Emergency Funds Can Reduce Stress

Your savings can bail you out of a situation you may not think of as an emergency.

(Image credit: Getty Images/Tetra images RF)

According to a 2018 report from the Federal Reserve, 40% of adults in the U.S. would not be able to cover an unexpected expense of $400 without scrounging up the cash by, say, borrowing from friends or family or selling something.

If I lost my job tomorrow, I would be devastated. But I know I could survive for a few months without a paycheck. Over the past few years, I’ve accumulated a stash of cash in a savings account—and left it alone. I haven’t had any financial disasters serious enough for me to drain my cache. But I feel calmer knowing the money is there.

An emergency fund can come to your rescue not only if you lose your job but also if you have an unexpected medical bill or an urgent home or car repair. It can also bail you out of a situation that you may not think of as an emergency but affects your mental health or professional growth. For example, you may decide to break the lease on an apartment because of a bad roommate situation or quit a toxic job even though you have nothing else lined up.

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Get started. Millennials who are juggling everyday expenses, student (or other) debt and retirement-account contributions may be hard-pressed to see the importance of preparing for some unknown future plight. But without an emergency fund, when a sudden expense does crop up, you may need to deplete your retirement savings or investments, skip bill payments, or carry a balance on your credit card to pay for it—and any of those could ding your financial future.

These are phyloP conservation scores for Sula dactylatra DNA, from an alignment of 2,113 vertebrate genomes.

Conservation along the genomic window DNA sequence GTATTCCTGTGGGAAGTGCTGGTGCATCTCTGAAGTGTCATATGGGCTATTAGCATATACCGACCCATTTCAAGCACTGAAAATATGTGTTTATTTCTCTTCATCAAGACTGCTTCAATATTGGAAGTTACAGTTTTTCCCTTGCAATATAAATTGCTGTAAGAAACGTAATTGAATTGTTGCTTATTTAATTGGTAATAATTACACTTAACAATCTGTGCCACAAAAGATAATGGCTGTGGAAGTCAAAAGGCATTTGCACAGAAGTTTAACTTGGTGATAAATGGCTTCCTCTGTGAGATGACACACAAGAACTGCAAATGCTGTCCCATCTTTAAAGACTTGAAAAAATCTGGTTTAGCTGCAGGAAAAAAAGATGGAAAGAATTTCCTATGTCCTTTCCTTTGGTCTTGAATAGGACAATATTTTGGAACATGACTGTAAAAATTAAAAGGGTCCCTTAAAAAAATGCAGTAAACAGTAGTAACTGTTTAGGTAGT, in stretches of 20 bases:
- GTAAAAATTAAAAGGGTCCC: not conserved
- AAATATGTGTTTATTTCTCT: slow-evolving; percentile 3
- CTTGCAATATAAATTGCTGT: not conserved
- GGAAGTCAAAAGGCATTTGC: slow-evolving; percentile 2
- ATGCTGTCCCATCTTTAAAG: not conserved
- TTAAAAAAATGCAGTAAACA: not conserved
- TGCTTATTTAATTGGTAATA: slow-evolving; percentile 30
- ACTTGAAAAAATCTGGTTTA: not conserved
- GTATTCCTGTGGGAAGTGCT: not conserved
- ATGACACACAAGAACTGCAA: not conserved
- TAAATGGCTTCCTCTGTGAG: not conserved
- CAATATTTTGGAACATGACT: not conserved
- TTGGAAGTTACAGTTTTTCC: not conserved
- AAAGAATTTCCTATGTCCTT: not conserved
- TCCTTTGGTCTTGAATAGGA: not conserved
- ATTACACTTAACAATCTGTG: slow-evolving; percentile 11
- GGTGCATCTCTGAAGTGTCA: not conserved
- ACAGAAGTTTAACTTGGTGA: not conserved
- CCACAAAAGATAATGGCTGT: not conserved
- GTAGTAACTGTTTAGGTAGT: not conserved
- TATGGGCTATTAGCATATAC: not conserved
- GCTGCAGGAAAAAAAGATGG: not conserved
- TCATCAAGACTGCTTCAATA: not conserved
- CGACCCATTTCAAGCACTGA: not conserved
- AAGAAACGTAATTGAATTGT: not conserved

Financial planners usually recommend setting aside from three to six months’ worth of essential living expenses, including rent or mortgage payments, health insurance, transportation, and groceries. If you have a stable job, are debt-free and could move in with friends or back home in a pinch, you might be comfortable saving less. A spouse or partner’s income is another safety net. If you have children, a mortgage or lots of debt, or you earn an irregular income as a freelancer or small-business owner, you should lock down enough capital to last six months or more.

Of course, this may mean that your emergency fund should have thousands of dollars. But you don’t need to stockpile that amount all at once, especially if you are simultaneously paying down loans or beefing up your 401(k). Pam Capalad, a certified financial planner in New York City and founder of Brunch & Budget, recommends focusing on a smaller amount, such as one month’s worth of living expenses. After that, work on debt while gradually contributing to your emergency fund. If you’re feeling really stretched, keep at least $1,000 in your emergency fund at all times to bail you out of minor crises. “Otherwise, the cycle of debt will continue,” Capalad says.

The easiest place to keep your emergency fund is in an FDIC-insured high-yield savings or money market deposit account. Kiplinger’s best banks for millennials, Ally Bank and Discover Bank, both offer savings accounts that recently paid 2% or more and have no monthly fees or minimum-balance requirements.

Need more motivation? “Save for a feeling, not for a thing,” says Capalad. “Having this fund means that if something unexpected comes up, you can grieve or be emotional without stressing about the financial side or feeling stuck.” If it helps, rename your emergency fund something more positive, such as a yes fund or an opportunity fund, says Capalad. “It gives you the ability to say Yes, I can buy new tires for my car, or Yes, I can take advantage of this once-in-a-lifetime opportunity.”

Miriam Cross
Associate Editor, Kiplinger's Personal Finance
Miriam lived in Toronto, Canada, before joining Kiplinger's Personal Finance in November 2012. Prior to that, she freelanced as a fact-checker for several Canadian publications, including Reader's Digest Canada, Style at Home and Air Canada's enRoute. She received a BA from the University of Toronto with a major in English literature and completed a certificate in Magazine and Web Publishing at Ryerson University.